Tobacco was introduced to Ottomans in 1601-1605 by British, Venetian and Spanish traders via Istanbul, which means tobacco began to be used in the Ottoman Empire one hundred years after it began to be used in Europe

No prohibition was legislated against tobacco until 1633 although the government collected customs tax. As consumption increased, ideas for and against tobacco started to be spoken about in other countries. Theologists announced that smoking was against the Quran. Sultan Ahmet the first declared the ban against smoking tobacco.

Smoking tobacco with long pipes is a very old Indian tradition.

Murad the fourth is most known for his combat against tobacco, now known as the cigarette.
In Cibali, where most of tobacco production was made, a big fire broke out due to the stack of piled-up cigarette butts. After this incident, Murad the fourth brought serious punishments for smoking, executing people by cutting off their heads. These executions continued until they were abolished by Sultan Mehmet the fourth in 1646.

It is unknown when exactly tobacco production started in the Ottoman Empire. The first tobacco seeds were brought in by Rumelian traders from Europe and planted in Macedonia, Yenice and Kırcali

Tobacco was imported freely until 1678. Later in the times of II. Süleyman, 8 through 10 coins were charged as customs tax on the tobacco produced in Yenice and Kırcali and brought to İstanbul. The amount of tax was increased later and charged from both dealers and buyers. It was decided that dealers pay 12 coins while buyers pay 8 coins.

In 1686, the tax charged from tobacco dealers increased to 16 coins under the name of “duhan/duhan tax”. Later in 1698, taxing was contracted for 55 mass coins.

Tobacco production was quite popular since it was done freely. Tobacco agriculture also started in Anatolia. Large firms were devoted to tobacco production in Anatolia and Thrace. A code was legislated to regulate tobacco production and draw income from it. Taxes were charged from tobacco producers, dealers and buyers according to tobacco types. Customs tax was increased to 20-50 coins per oke (1283 gr.). According to the code, tobacco producers had to pay 2,5 kurus 12 paras for each acre as “duhanı acre tax”.

Mahmut the second, an innovative sultan, increased the taxes on tobacco by one hundred percent in order to cover the expenses of the newly established military department. In 1826, the income of  duhanı acre tax was increased from 3000 purses to 6000 purses, i.e. 3 million kurus. A trade contract was signed with the neighboring countries for the taxes on import and export of tobacco in 1840. During this same year, a Monopoly Office was established.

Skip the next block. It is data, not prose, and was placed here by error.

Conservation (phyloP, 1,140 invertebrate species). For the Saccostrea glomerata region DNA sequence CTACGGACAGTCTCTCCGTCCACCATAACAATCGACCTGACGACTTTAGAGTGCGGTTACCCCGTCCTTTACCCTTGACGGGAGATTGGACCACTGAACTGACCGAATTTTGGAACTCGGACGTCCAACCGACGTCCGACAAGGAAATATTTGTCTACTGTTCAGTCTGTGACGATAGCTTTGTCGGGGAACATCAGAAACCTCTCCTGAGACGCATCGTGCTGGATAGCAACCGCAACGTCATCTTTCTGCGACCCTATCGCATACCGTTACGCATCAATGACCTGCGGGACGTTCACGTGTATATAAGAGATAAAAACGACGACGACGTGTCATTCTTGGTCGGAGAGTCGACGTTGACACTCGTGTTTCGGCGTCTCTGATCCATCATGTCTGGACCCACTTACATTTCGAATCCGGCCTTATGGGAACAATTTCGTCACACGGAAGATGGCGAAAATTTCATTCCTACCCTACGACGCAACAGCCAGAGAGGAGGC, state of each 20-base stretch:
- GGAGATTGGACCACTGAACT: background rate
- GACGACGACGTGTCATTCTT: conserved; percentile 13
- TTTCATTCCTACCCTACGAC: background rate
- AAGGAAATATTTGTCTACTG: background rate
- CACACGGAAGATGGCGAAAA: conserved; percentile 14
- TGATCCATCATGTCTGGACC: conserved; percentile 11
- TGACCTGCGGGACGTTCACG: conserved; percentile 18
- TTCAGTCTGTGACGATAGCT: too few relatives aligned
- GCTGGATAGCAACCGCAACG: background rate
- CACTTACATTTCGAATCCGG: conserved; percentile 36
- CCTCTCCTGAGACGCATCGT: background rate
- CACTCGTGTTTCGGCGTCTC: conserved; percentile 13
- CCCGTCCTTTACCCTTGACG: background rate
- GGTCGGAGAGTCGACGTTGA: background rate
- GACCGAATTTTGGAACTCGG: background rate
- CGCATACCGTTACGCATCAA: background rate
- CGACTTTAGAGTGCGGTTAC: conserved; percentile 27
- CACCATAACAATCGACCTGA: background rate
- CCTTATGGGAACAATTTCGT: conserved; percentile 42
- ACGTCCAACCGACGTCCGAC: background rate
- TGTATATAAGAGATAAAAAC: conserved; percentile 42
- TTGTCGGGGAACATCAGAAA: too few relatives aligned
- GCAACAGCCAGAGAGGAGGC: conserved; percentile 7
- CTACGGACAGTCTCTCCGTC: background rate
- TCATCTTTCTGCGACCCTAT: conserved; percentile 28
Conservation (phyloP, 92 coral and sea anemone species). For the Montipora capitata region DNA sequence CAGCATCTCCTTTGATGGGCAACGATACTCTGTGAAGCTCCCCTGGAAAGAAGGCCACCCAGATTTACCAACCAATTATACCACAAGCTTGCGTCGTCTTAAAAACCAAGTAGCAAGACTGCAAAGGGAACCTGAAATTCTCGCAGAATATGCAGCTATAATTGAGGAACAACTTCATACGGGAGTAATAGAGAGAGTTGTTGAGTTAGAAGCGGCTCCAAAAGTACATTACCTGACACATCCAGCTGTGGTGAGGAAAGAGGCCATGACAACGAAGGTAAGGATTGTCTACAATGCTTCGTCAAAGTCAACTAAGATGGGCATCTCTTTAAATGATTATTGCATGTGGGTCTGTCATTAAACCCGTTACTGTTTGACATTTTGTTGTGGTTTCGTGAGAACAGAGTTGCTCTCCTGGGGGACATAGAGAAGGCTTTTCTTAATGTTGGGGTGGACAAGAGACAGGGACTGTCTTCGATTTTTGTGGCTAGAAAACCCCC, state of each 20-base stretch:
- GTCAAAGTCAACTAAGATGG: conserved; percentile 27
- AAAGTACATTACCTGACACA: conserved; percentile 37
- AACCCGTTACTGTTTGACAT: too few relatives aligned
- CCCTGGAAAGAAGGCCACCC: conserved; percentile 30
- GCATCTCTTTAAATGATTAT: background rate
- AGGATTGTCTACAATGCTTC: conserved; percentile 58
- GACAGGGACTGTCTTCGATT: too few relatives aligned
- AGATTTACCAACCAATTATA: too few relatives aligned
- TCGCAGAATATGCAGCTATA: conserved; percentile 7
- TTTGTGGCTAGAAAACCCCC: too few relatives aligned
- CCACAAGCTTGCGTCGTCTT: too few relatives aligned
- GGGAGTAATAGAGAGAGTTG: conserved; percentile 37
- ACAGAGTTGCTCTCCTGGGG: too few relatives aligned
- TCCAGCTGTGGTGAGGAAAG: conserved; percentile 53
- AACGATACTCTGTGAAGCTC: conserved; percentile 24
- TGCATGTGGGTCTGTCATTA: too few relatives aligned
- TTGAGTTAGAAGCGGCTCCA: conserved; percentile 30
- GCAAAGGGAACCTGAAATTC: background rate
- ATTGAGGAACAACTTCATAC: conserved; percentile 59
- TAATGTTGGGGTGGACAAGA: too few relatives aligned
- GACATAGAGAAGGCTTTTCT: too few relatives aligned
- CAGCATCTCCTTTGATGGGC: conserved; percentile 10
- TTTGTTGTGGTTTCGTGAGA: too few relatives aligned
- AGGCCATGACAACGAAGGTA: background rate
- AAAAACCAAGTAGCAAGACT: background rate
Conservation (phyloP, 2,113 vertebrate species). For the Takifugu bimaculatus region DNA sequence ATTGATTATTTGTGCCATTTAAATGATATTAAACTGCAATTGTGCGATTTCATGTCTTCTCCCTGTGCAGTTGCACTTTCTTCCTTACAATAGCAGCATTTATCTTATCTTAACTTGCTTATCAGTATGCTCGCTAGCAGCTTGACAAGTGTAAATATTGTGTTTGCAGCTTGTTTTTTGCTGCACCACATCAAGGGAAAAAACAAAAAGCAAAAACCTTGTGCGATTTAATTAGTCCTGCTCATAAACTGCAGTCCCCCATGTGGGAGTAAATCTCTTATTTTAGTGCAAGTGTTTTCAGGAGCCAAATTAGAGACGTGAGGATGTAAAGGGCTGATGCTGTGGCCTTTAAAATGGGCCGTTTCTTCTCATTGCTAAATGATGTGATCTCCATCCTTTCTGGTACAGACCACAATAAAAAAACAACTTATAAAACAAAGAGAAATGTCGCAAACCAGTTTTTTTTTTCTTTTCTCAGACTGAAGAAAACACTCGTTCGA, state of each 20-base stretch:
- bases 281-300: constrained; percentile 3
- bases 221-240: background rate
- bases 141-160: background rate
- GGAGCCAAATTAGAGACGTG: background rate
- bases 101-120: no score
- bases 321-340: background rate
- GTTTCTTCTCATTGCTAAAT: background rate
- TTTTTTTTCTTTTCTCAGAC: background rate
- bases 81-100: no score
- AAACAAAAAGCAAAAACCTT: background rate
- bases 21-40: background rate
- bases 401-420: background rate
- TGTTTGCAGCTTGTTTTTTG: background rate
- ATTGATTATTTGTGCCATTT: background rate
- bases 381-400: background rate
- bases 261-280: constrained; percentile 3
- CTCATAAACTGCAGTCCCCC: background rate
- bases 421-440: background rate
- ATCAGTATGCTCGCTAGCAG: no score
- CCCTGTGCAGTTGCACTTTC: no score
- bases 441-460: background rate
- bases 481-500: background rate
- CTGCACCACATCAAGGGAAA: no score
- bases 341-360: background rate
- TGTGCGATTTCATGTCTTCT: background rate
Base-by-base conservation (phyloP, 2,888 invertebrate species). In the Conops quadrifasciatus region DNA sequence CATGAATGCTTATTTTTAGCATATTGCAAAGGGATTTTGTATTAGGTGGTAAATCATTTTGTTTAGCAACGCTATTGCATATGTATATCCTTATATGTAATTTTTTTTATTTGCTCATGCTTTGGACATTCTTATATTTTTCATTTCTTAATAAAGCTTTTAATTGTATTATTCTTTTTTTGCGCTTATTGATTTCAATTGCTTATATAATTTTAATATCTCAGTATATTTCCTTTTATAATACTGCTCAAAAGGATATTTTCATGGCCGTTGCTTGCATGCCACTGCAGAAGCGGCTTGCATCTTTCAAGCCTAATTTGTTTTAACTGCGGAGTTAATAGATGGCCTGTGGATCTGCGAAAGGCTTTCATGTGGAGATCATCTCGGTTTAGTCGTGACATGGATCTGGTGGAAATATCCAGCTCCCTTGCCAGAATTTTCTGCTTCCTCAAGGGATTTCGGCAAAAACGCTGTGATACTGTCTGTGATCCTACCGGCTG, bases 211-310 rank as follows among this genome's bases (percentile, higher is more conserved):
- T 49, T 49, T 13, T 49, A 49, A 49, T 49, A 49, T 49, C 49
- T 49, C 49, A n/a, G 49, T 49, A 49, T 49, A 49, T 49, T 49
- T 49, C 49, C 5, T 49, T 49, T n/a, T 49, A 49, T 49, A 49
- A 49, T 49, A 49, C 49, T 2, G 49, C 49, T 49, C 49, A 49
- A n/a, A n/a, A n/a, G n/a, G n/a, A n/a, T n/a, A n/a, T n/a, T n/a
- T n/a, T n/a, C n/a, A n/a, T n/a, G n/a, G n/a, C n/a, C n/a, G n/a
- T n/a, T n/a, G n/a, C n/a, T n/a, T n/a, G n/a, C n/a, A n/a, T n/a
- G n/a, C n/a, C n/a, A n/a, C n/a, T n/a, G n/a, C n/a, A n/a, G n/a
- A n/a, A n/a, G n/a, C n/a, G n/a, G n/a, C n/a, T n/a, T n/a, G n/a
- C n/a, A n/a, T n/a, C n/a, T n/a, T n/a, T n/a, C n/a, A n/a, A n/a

The taxes were increased more to alleviate the burden on the Ottoman Treasury due to the Crimean War in 1855.

The most important developments occurred in 1861 when tobacco import was banned. Monopoly governance of tobacco was revised with a code in 1862 and previous practices were abandoned. According to the new code, taxes were charged depending on the quality of tobacco. It was also abandoned later and taxes were charged irrespective of the quality of tobacco.

Various regulations and changes took place until 1872. In 1872, the first governmental monopoly was established and taxes were charged in production zone. The right to run the monopoly was granted to two Greek bankers for 3500 pieces of gold but six months later it was cancelled. New regulations were made in 1873 and a new organization called “İdari İnhisariye Duhan” was founded. In 1874, factories were built to produce cigarettes and packed tobacco production was still being done freely and sale prices were registered. With a contract signed in 1883, the right to run tobacco monopolies was granted to a French company titled “Memaliki Osmaniye duhanları Müşterekilmenfaa Reji Company”. The company conducted business until 13 June 1921. After a contract was signed between the company and the government, Reji was transferred to the government.

In the first economic congress in 1923 the decision was made that Reji Company be closed. With the code Number 558 dated 26 February 1923, the government took the charge of buying tobacco for domestic consumption, treating it, producing and selling tobacco, and running all works to do with tobacco. In accordance with this code, all monopolies became governmental monopolies. In 1923, cigarette factories were established in Turkey. Governmental concessions were extended on 26 February 1923. The government took the control of such deeds as importing and domestically selling cigarette, leaf, minced tobacco, snuff and pipe. It was the beginning of a governmental monopoly which would last years